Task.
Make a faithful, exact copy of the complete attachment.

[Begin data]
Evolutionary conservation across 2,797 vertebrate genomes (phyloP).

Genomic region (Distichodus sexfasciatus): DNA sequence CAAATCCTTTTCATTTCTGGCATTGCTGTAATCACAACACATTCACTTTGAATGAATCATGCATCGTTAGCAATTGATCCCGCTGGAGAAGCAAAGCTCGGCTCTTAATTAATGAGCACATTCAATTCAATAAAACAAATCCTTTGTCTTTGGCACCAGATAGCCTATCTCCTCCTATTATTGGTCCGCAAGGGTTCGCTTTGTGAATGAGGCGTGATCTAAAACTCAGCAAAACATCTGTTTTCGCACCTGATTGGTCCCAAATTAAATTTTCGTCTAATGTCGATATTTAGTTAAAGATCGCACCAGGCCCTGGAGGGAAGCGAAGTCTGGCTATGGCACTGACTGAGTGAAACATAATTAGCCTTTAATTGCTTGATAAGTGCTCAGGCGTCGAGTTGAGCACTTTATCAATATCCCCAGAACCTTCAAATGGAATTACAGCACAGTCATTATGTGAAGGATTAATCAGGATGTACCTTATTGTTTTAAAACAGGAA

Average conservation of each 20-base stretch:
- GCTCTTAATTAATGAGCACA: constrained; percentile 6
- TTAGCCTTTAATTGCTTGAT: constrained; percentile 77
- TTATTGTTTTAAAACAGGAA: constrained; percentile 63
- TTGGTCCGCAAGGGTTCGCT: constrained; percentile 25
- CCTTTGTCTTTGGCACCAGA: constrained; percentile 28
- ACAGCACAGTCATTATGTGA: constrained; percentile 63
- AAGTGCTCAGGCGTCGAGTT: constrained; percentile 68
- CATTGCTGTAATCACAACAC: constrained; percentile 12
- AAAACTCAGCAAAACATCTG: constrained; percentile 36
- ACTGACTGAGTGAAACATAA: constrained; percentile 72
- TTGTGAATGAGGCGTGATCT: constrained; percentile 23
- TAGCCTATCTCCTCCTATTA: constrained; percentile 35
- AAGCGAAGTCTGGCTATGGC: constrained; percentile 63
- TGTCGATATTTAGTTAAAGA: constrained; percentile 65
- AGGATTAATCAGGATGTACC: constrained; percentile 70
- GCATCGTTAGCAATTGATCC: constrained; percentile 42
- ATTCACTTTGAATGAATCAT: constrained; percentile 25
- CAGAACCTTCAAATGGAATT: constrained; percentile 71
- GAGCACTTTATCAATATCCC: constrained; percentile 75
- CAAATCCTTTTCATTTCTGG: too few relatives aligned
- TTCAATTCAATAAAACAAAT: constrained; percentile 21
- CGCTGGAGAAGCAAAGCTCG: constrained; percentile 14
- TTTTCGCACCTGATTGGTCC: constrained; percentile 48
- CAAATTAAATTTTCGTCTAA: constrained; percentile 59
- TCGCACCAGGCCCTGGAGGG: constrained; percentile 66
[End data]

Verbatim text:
Evolutionary conservation across 2,797 vertebrate genomes (phyloP).

Genomic region (Distichodus sexfasciatus): DNA sequence CAAATCCTTTTCATTTCTGGCATTGCTGTAATCACAACACATTCACTTTGAATGAATCATGCATCGTTAGCAATTGATCCCGCTGGAGAAGCAAAGCTCGGCTCTTAATTAATGAGCACATTCAATTCAATAAAACAAATCCTTTGTCTTTGGCACCAGATAGCCTATCTCCTCCTATTATTGGTCCGCAAGGGTTCGCTTTGTGAATGAGGCGTGATCTAAAACTCAGCAAAACATCTGTTTTCGCACCTGATTGGTCCCAAATTAAATTTTCGTCTAATGTCGATATTTAGTTAAAGATCGCACCAGGCCCTGGAGGGAAGCGAAGTCTGGCTATGGCACTGACTGAGTGAAACATAATTAGCCTTTAATTGCTTGATAAGTGCTCAGGCGTCGAGTTGAGCACTTTATCAATATCCCCAGAACCTTCAAATGGAATTACAGCACAGTCATTATGTGAAGGATTAATCAGGATGTACCTTATTGTTTTAAAACAGGAA

Average conservation of each 20-base stretch:
- GCTCTTAATTAATGAGCACA: constrained; percentile 6
- TTAGCCTTTAATTGCTTGAT: constrained; percentile 77
- TTATTGTTTTAAAACAGGAA: constrained; percentile 63
- TTGGTCCGCAAGGGTTCGCT: constrained; percentile 25
- CCTTTGTCTTTGGCACCAGA: constrained; percentile 28
- ACAGCACAGTCATTATGTGA: constrained; percentile 63
- AAGTGCTCAGGCGTCGAGTT: constrained; percentile 68
- CATTGCTGTAATCACAACAC: constrained; percentile 12
- AAAACTCAGCAAAACATCTG: constrained; percentile 36
- ACTGACTGAGTGAAACATAA: constrained; percentile 72
- TTGTGAATGAGGCGTGATCT: constrained; percentile 23
- TAGCCTATCTCCTCCTATTA: constrained; percentile 35
- AAGCGAAGTCTGGCTATGGC: constrained; percentile 63
- TGTCGATATTTAGTTAAAGA: constrained; percentile 65
- AGGATTAATCAGGATGTACC: constrained; percentile 70
- GCATCGTTAGCAATTGATCC: constrained; percentile 42
- ATTCACTTTGAATGAATCAT: constrained; percentile 25
- CAGAACCTTCAAATGGAATT: constrained; percentile 71
- GAGCACTTTATCAATATCCC: constrained; percentile 75
- CAAATCCTTTTCATTTCTGG: too few relatives aligned
- TTCAATTCAATAAAACAAAT: constrained; percentile 21
- CGCTGGAGAAGCAAAGCTCG: constrained; percentile 14
- TTTTCGCACCTGATTGGTCC: constrained; percentile 48
- CAAATTAAATTTTCGTCTAA: constrained; percentile 59
- TCGCACCAGGCCCTGGAGGG: constrained; percentile 66